Why Home Alone 2: Lost in New York is Better than the Original

My partner in crime and I were in New York City this weekend for the Radio City Christmas Spectacular and more generally, to take in the sights of the holidays in the Big Apple. Say what you will about New Yawk, but that town knows how to celebrate Christmas. Whether you’re ice skating under the tree at Rockefeller Center, making your way through the crowds of shoppers at Macy’s, or grabbing a drink at Rolf’s German Restaurant, the Christmas spirit permeates Manhattan as if you had sleigh bells politely chiming along your every footstep.

When we returned to Philly, I saw it fitting to begin our annual December tradition: the Piotrowski Christmas Movie Marathon. I combed through my blu-ray collection for the perfect choice.


“I haven’t seen Home Alone 2 in years.” my fiancé suggested. I thought back to my last viewing, which was in high school in AV class around Christmas time. I remember uproarious laughter and not much else. And what better flick to start with than a movie that is set in the city we just visited? Home Alone 2: Lost in New York it was.

As I do with most films I watch, especially ones I have previously seen, I checked Rotten Tomatoes as I put the disc into the blu-ray player. Having fond memories of Home Alone 2, I was extremely surprised to find a 24% RT score for the Macaulay Culkin sequel. Though I disagree quite a bit with a diluting the nuances of someone’s feelings about a film into a black-or-white rating then aggregating those ratings into one big score, I do understand the value of Rotten Tomatoes as a general consensus engine to give me a feel for where my thoughts stand amongst the masses. Even still, 24% is an abysmal percentage by anyone’s standards.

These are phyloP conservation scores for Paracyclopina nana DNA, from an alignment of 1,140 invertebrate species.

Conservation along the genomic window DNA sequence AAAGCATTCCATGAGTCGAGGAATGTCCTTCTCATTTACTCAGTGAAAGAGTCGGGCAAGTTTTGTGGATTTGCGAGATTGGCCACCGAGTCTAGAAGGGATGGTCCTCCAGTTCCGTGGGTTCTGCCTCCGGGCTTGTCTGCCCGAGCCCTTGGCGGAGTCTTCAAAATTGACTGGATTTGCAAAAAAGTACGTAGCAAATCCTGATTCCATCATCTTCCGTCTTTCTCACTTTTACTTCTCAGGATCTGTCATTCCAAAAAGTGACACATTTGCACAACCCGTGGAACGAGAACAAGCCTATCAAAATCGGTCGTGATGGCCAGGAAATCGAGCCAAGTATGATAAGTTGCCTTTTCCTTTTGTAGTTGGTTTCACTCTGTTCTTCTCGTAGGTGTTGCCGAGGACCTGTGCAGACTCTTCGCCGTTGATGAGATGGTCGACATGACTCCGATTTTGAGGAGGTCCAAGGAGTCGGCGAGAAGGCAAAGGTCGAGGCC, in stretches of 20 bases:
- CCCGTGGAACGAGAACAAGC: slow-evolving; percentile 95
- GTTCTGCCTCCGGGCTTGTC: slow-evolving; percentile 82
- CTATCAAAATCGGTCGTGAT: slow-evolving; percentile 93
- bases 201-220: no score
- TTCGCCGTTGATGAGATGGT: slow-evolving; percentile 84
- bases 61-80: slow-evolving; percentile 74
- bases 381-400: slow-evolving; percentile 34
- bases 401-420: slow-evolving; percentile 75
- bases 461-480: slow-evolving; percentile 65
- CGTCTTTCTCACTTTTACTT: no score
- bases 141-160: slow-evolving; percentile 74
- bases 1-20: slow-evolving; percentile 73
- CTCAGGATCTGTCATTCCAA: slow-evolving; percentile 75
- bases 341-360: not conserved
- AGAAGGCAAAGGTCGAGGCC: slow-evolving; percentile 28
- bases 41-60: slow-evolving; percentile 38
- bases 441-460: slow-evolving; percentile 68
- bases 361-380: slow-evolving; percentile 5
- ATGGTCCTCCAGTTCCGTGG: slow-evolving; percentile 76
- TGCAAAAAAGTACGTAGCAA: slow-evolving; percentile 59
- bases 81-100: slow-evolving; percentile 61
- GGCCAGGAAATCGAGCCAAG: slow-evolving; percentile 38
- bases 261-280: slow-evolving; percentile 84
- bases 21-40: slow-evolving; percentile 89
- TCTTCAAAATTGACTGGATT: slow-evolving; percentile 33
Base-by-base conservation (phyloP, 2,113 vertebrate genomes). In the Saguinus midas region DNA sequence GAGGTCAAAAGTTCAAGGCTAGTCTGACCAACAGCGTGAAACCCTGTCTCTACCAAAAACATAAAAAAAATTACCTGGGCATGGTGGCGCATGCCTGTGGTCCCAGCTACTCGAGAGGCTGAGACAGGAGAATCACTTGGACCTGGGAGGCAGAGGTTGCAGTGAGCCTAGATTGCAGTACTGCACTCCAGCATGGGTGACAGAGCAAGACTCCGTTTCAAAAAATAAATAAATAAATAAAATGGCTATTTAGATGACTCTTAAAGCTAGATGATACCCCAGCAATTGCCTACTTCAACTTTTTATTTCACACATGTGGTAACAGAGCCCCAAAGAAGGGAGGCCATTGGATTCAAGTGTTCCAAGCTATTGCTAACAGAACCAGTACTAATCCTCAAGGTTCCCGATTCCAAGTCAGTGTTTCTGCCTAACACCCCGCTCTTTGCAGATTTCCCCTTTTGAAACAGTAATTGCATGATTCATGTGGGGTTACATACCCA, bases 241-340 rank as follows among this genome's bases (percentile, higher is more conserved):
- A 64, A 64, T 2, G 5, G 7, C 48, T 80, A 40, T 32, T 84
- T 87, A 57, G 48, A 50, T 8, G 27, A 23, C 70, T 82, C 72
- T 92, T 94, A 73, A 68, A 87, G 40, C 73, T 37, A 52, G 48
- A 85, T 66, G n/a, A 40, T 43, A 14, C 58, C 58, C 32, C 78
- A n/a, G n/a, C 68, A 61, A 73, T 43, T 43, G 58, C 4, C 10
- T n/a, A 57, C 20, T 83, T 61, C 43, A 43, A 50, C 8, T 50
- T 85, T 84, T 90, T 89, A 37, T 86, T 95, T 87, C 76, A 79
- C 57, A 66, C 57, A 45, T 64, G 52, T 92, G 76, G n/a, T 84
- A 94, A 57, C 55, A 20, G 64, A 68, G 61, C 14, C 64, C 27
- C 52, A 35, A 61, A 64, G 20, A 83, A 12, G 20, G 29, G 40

I was relieved to find that Home Alone 2: Lost in New York is as timeless as I remembered it, a silly comedy with a heart of gold, frankincense and myrrh (I couldn’t resist). And with Chris Columbus directing a John Hughes script, why should I expect anything less? The original was great! Well as it turns out, the first Home Alone wasn’t as revered by the critics as it was by the box office either, sitting at a mediocre 54% on Rotten Tomatoes. In any case, most seemed to think Lost in New York suffered from sequelitis, product placement, and the Macaulay Calkin schtick outstaying its welcome. I whole-heartedly disagree with the rap Home Alone 2: Lost in New York has gotten. In fact, I think it’s better than the first movie. That’s right, I said it!